One of the big problems surrounding a proposed manned mission to Mars is the massive amount of fuel required for the journey — but scientists might’ve just figured out a way to cut that down. A lot.
Up to this point, NASA has used something called the Hohmann transfer approach to send satellites and rovers to Mars, which requires a whole lot of planning and timing to ensure the craft and Mars are on the same trajectory to be as close as possible when it gets there. That’s important, because the distance between Earth and Mars changes drastically depending on the orbit, and we only have a launch window of once every 26 months to get it right.
Well, that could be changing if mathematicians Francesco Topputo and Edward Belbruno are right about using a strategy called ballistic capture to get a ship to Mars. Instead of having to hit the “bullseye” and blow a ton of fuel to slow down once the craft reaches the Red Planet, this strategy uses Mars’ motion as an asset to have a future craft basically just cruise a bit slower than the planet while allowing Mars's own gravity to rope it into a stable orbit.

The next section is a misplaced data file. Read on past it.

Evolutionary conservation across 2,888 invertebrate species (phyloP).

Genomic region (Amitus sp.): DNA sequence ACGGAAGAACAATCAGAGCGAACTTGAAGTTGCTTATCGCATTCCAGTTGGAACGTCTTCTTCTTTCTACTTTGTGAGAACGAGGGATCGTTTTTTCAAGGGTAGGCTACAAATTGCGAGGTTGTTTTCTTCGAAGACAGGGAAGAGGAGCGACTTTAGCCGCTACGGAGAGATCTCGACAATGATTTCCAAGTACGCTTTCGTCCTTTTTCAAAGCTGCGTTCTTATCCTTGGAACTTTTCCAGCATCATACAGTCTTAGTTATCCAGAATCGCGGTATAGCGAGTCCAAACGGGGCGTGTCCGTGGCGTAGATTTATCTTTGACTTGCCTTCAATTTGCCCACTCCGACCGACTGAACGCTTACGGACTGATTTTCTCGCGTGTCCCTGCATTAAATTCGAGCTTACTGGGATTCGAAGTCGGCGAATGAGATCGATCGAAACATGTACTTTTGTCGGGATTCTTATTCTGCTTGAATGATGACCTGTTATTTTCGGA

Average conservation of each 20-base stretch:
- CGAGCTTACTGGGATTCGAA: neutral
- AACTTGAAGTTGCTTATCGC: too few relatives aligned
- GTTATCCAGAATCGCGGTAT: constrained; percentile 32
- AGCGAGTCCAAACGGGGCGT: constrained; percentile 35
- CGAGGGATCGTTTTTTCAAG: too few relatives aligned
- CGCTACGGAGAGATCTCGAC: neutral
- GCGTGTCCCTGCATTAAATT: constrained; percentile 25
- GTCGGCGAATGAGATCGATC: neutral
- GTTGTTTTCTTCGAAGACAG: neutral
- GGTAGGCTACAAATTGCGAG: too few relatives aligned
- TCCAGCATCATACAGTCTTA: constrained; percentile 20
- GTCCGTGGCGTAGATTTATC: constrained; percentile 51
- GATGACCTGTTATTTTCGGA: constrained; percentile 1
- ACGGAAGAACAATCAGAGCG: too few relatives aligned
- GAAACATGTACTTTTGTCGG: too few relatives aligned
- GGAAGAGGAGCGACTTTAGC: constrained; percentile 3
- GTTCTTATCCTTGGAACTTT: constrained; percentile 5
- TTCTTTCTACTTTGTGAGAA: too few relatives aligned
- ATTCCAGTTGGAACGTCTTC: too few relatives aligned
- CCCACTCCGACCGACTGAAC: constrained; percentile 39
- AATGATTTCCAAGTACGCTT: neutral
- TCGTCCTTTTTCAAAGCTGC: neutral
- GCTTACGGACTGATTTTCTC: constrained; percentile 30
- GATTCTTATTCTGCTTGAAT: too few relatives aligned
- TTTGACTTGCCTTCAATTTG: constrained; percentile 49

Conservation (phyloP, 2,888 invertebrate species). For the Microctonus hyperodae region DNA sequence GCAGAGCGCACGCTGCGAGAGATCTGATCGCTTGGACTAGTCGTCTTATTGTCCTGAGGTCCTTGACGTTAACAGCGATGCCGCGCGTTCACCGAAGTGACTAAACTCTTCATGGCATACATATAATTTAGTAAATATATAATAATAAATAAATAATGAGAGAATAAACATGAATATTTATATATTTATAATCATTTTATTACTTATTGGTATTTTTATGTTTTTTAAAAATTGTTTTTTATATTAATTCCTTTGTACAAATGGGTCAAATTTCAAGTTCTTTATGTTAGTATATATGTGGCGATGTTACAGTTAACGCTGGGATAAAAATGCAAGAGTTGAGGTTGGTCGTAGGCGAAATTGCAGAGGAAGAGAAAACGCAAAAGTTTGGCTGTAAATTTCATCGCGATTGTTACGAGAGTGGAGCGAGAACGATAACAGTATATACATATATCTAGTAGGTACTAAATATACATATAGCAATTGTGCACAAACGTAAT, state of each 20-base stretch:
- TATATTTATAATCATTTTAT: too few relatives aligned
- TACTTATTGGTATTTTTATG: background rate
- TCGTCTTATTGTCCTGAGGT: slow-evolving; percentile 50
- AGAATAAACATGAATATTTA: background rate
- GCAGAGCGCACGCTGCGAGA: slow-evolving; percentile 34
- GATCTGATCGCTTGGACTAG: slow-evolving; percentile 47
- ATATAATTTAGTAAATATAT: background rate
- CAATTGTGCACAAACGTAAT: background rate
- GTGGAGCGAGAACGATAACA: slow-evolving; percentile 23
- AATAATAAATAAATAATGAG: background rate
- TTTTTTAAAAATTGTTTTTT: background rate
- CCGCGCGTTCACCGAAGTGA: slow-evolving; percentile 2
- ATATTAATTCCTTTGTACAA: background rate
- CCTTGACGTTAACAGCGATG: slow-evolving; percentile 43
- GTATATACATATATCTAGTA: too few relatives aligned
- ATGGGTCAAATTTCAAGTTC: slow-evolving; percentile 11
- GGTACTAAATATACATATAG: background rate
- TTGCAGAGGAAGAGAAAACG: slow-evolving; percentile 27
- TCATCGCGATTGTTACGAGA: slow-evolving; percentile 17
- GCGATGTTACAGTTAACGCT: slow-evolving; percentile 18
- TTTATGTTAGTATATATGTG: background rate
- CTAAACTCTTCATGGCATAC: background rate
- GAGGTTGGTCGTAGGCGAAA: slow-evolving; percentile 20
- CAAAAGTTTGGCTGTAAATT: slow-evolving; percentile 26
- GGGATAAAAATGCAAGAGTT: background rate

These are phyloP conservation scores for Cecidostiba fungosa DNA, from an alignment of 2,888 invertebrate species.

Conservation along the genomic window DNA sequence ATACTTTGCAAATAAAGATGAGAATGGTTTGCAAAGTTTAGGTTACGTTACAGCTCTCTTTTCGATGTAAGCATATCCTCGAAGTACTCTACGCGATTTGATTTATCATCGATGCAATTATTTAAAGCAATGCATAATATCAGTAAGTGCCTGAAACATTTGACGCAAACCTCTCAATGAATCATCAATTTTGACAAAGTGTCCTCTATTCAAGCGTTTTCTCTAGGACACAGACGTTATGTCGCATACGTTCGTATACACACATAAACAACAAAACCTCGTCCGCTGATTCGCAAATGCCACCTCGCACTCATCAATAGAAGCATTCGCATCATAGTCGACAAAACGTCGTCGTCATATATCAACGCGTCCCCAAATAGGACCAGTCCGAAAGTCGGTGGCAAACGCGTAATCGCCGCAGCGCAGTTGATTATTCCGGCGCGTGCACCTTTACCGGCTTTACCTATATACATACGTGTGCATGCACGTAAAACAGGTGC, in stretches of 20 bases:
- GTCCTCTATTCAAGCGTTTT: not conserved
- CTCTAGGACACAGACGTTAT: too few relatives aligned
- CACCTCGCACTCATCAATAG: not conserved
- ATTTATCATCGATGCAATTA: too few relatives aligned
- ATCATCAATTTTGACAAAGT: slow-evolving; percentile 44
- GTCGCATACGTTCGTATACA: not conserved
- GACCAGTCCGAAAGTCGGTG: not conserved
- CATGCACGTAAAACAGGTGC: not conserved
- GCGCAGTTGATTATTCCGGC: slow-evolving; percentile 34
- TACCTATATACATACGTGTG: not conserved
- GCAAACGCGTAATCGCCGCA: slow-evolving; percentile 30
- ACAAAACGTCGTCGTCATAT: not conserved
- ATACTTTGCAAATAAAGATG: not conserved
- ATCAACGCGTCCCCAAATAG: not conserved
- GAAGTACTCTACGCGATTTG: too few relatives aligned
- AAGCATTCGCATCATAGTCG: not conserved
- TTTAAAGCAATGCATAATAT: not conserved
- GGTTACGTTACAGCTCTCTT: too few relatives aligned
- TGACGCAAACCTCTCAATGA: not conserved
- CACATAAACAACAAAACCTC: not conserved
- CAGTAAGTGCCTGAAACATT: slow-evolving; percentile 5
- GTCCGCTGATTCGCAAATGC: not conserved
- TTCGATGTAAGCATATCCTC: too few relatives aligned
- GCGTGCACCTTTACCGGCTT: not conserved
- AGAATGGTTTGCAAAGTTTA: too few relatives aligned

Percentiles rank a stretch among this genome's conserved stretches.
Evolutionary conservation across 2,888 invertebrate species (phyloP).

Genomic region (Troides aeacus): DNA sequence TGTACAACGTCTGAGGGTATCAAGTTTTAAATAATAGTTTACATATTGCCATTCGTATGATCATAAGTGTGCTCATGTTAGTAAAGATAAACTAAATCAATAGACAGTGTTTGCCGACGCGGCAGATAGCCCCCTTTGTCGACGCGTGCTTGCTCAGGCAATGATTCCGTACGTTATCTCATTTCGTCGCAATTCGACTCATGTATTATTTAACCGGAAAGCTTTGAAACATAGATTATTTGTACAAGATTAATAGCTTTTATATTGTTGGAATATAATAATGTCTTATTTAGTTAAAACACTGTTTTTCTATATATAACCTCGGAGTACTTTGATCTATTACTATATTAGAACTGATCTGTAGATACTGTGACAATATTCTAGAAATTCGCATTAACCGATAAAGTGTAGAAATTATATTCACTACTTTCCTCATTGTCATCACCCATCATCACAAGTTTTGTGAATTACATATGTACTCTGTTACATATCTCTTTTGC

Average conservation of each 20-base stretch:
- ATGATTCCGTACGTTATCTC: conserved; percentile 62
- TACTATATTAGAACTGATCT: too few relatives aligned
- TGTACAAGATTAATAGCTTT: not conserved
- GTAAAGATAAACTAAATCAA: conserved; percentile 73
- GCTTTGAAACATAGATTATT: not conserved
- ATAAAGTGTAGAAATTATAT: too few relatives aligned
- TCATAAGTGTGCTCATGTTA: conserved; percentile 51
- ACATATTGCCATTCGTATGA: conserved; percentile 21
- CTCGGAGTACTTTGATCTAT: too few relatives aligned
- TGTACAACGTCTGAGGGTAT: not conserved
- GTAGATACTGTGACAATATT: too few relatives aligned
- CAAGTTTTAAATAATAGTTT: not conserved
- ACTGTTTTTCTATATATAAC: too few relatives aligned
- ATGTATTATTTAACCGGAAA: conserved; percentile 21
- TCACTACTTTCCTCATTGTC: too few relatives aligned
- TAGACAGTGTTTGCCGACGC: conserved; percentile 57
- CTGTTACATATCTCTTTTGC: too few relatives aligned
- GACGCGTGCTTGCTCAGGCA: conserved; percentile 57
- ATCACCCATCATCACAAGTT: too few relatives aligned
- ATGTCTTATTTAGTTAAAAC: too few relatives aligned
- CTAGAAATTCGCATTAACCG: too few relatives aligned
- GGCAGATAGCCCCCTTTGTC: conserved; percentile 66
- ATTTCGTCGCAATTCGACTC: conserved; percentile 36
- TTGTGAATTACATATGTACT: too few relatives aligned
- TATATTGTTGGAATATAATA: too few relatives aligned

Why’s it matter? A proposed manned mission would use approximately 25 percent of its fuel to slow down once it reached the planet, but this strategy would let gravity do most of that work, meaning lower fuel needs overall — so we could use a smaller rocket, or have more room for additional people and stuff. When you’re traveling 140+ million miles, that extra leg room can make a lot of difference.